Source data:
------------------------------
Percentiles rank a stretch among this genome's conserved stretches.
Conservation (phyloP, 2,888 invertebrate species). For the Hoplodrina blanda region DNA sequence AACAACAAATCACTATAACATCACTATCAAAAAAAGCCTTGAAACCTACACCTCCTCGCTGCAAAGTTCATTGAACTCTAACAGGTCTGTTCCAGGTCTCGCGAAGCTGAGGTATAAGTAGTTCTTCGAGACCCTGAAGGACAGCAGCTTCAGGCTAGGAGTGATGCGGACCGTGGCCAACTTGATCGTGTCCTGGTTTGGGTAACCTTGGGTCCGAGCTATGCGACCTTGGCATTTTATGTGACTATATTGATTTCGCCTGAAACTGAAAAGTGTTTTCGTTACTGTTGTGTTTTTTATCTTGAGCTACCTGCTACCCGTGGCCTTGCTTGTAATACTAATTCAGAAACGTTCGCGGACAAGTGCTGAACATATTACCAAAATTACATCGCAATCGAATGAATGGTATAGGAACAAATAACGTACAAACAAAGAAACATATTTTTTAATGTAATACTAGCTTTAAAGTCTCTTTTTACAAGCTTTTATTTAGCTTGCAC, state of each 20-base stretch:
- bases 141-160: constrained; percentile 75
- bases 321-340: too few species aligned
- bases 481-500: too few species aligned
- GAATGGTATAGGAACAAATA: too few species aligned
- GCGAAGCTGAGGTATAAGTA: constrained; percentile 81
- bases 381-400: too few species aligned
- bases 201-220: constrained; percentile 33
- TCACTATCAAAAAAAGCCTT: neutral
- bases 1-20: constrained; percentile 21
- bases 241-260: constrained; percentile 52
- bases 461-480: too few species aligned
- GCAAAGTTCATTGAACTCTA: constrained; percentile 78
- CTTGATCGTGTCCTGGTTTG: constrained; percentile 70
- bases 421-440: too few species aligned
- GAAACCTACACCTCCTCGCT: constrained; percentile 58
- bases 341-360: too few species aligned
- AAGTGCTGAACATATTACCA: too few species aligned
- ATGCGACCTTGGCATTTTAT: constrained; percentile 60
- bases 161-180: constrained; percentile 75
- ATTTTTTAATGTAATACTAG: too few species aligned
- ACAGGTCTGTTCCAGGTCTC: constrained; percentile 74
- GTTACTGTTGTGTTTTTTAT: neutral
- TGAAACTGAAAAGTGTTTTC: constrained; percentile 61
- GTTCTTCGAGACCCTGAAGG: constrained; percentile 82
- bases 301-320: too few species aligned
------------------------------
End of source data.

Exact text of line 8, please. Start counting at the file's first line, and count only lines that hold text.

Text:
- bases 381-400: too few species aligned